December Garden Sustainable Maintenance Practices for the Southeast

Posted by on December 1, 2017


DECEMBER When I decided on a winter walk, it was at the point in the evening when dinner was done and sleep was still a ways away.  I topdressed with a goofy hat, gloves, and scarf for a journey down the garden path.

The evening was amazingly quiet. Of course, I have no point of reference since I rarely go into the dark.  I usually spend my winter evenings inside, waiting it out.  I don’t do dark well.  I wait, in anticipation, for the Winter Solstice, the one day I am a pagan.

Along with the moon and anxious eyes, I walk in the winter wonderland. To my delight, the paths are cheery from the glow of the low-voltage lighting. The paths and garden beds make shapes that are familiar, yet different. Uplighting shines on selected trees, whose winter form and color are valuable in the landscape.  A tree or shrub that would otherwise go unnoticed when in leaf takes center stage now; bare, cold, and in flower or in color.  The Acer palmatum‘Sango-kaku’, (coral bark maple) is living up to its common name–lighting brings out the color.


The Camellia sasanqua are looking beautiful! I’m not sure if I even have any japonicas; perhaps I need to look that up. As for my sasanquas, I have ‘Shishigarshia’, new white ones, new pinks ones, ‘Kanjiro’, ‘October Magic’, and others I need to recall. There are still coneflowers hanging on and pomegranate flowers. ‘Soft Caress’ Mahonia, Mahonia eurybracteata, looking good. Pansies are in too.


Clean up spent camellia blooms to keep disease from spreading.

Continue to cut back herbaceous plants as the various frost levels melt them away


You still have time to plant trees and shrubs, as long as the ground isn’t frozen or is not likely to freeze in the next few days.

Water on a weekly basis in the absence of rain or other precipitation. Planting now allows the roots a chance to develop and withstand the heat of next summer.

Amaryllis abound during the holidays. With colors including whites, strips, reds and pinks, there is sure to be a color to help you celebrate the season.

This spectacular bulb makes an ideal gift. When handling the bulb, be careful not to break fragile roots.

  • Select a pot large enough to allow an inch of potting soil around the sides of the bulb.
  • Plant your amaryllis in potting soil, leaving about an inch of the neck exposed above the soil level.
  • Water well, and place the potted bulb near a window with bright light. In low light, the stalk will grow tall and weak, losing the ability to hold the flower heads without staking.
  • When the flowers fade, treat amaryllis as one of your houseplants.
  • Fertilize monthly with 20-20-20 or similar analysis. Remember, the foliage has to grow to replenish the food reserves in the bulb.

After the treat of last spring frost, you can plant your amaryllis in the garden.

Harvest vegetables as neededradishes, squash, kale,

I only every want to speak from experience; these are the fruits I grow in the Bee Better Teaching Garden. Check out the complete list by clicking here. There were a few stragglers in The Bee Better Teaching garden–raspberries and figs.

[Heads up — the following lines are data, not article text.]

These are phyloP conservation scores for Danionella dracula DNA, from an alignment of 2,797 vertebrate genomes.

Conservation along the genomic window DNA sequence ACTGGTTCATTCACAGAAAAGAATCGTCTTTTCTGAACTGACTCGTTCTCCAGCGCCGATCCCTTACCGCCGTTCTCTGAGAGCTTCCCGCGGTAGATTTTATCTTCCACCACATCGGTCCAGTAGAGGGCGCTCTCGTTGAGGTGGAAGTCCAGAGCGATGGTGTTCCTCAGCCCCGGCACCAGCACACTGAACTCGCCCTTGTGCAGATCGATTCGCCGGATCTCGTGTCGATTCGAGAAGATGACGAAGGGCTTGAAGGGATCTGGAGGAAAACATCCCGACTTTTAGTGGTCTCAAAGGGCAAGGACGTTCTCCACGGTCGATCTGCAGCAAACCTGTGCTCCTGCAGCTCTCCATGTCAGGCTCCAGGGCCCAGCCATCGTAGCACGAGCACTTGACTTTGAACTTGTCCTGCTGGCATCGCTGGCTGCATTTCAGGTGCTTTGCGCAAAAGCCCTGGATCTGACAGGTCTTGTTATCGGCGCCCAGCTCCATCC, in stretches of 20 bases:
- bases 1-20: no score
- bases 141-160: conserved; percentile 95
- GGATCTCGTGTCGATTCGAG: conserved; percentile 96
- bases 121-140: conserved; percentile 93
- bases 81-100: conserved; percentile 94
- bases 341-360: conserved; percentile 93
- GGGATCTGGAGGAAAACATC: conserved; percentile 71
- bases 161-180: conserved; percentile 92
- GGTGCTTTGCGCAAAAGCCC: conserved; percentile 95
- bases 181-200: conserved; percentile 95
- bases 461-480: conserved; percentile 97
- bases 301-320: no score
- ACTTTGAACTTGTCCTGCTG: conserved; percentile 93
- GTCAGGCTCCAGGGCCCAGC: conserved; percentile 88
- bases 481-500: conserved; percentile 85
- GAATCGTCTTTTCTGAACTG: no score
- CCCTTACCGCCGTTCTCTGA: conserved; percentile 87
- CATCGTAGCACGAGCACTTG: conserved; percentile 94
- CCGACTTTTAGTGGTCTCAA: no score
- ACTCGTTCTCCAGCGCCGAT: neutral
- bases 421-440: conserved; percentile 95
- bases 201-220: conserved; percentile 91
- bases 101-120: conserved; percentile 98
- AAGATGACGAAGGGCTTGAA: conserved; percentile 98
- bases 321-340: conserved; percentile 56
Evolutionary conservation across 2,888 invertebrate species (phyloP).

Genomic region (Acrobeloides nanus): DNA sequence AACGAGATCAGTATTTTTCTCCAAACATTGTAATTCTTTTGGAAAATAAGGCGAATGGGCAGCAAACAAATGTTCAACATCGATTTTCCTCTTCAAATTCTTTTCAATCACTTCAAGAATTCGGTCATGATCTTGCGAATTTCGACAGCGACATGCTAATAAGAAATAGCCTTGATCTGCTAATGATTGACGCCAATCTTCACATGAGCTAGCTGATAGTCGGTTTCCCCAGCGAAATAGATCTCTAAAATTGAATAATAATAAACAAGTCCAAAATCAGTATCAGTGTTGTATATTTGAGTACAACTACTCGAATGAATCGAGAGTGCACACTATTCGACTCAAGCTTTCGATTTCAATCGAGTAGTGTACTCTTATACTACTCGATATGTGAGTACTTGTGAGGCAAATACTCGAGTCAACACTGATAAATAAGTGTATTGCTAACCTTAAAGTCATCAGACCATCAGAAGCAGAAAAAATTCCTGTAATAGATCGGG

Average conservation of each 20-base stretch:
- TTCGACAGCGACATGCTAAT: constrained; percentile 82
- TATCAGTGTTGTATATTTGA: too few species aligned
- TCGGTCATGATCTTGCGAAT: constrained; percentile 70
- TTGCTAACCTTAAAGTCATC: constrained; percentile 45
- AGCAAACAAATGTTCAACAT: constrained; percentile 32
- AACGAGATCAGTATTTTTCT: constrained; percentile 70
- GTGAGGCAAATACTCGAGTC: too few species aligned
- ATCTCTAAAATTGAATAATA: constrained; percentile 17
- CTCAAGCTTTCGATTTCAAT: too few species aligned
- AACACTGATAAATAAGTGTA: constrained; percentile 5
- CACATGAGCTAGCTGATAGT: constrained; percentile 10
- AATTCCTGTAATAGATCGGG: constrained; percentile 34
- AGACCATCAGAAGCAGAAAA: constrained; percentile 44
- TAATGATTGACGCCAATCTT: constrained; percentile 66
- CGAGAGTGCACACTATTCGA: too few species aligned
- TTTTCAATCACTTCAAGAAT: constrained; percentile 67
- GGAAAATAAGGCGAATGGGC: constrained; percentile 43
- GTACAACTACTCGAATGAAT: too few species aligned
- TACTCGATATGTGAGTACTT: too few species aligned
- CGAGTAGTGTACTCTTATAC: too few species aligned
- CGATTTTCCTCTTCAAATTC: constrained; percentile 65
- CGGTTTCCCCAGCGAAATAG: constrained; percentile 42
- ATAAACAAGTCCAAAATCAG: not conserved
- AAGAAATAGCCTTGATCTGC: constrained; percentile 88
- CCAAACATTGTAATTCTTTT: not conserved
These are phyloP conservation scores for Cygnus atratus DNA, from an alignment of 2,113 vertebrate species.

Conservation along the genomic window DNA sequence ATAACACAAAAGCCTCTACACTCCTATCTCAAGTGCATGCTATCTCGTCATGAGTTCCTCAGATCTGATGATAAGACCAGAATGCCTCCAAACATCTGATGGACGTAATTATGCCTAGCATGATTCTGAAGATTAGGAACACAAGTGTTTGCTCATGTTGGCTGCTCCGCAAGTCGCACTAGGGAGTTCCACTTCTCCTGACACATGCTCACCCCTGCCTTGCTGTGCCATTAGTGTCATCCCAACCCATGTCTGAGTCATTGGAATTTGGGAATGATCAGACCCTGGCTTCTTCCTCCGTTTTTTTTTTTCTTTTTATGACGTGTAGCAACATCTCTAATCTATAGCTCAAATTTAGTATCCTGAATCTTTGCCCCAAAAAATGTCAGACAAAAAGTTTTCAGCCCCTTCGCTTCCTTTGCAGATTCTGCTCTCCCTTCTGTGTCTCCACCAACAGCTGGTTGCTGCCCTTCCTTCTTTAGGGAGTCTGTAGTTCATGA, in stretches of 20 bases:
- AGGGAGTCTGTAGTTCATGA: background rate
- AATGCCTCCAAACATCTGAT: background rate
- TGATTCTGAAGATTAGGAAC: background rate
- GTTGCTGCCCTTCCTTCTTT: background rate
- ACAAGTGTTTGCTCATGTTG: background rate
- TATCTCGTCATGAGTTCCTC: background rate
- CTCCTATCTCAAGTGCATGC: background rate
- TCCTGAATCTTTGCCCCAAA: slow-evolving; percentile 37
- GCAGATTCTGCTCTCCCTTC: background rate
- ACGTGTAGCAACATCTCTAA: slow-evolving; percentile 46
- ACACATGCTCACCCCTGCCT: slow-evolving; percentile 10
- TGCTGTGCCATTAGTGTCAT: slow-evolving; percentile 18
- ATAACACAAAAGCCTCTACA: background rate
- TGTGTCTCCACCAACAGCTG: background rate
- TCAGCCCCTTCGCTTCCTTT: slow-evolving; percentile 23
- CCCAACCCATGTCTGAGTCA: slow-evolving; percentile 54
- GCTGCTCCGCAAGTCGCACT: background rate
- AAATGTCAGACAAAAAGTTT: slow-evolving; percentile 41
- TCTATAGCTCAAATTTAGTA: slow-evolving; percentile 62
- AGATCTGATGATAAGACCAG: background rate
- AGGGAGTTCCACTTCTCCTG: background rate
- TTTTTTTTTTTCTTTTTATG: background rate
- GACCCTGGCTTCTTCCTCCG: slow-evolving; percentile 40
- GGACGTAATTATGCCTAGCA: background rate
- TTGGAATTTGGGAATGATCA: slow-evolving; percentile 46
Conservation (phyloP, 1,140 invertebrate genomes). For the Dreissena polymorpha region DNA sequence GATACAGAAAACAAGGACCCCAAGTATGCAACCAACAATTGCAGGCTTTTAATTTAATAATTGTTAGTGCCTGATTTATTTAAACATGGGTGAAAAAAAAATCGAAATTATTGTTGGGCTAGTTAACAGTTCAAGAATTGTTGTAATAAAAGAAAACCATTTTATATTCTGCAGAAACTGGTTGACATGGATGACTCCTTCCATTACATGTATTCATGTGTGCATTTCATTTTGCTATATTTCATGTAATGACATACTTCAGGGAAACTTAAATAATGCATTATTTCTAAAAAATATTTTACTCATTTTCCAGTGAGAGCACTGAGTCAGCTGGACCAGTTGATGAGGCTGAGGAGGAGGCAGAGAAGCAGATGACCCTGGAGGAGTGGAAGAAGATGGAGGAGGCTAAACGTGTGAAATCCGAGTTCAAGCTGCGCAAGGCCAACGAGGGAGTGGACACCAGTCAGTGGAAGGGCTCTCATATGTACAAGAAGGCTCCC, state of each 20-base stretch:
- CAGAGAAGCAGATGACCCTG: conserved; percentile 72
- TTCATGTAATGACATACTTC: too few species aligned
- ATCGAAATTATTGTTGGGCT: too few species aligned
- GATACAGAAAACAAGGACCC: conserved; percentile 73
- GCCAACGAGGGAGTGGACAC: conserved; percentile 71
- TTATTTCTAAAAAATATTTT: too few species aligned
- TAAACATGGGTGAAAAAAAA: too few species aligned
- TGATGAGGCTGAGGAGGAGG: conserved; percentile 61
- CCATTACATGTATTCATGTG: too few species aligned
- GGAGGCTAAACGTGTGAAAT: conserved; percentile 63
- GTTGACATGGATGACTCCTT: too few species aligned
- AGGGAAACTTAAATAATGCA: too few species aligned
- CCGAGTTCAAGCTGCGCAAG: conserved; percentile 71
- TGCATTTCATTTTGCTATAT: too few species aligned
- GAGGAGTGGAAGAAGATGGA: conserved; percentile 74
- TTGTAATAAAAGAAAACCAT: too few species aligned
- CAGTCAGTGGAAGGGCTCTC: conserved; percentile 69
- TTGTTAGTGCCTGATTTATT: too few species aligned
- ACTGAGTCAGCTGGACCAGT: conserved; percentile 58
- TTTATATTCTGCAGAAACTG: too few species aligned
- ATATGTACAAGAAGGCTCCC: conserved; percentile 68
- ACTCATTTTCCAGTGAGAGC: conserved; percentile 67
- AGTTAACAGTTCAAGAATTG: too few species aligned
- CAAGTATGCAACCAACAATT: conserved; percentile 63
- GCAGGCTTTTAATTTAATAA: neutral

Bird care. Remember the birds through spring. I tend to my bird friends year-round, mostly on weekends when I’m around,  The entire process of putting out the seed and watching the birds gives me a great deal of pleasure. They add so much to the garden and to the gardener’s enjoyment.

Be sure to provide a continual supply of water. Did you know that a bird is three times more likely to die from lack of water in the winter than lack of food? Break the ice, if need be.

Waterwise:  With a waterwise design, watering in the absence of rain is a breeze.  My garden at home, the Bee Better Teaching Garden was designed with waterwise principles. I have very little watering to do, and what I do have, is a choice. My boxwood collection is contained. But the watering is smart. These containers are near a watering source, so moving around a hose isn’t a big deal.

MULCH: Mulch your trees and shrubs, being careful to keep it away from the trunks.

PEST: Pests. Check camellias and other evergreen shrubs for signs of scale insects on the back of the leaves. Dormant oil spray on the leaves and stems is an effective control.

DECORATING:. Deck the halls with boughs of holly. There is so much to use to add festive natural adornments to your home, both inside and out.

December is a prime time to prune evergreens anyway. burford, foster and Nelly Stevens hollies usually have good color on their berries now.

Recut the stems at an angle and insert them in a bucket of warm water for several hours to condition before using.

Boxwood, ligustrum, and aucuba are also excellent for holiday decorating. Indoor plants: Rosemary topiaries are widely available now from nurseries, garden centers, big-box stores, and grocery stores. They make an excellent seasonal display, providing fragrance and decor for the tabletop inside or in a container outside.

If keeping your potted rosemary outside, protect from freezing the first year. Potted rosemary can easily dry out. Keep an eye on this. That shouldn’t be a problem because you will be passing by often for a snip for cooking.

Helen Yoest



Leave a Reply

Your email address will not be published. Required fields are marked *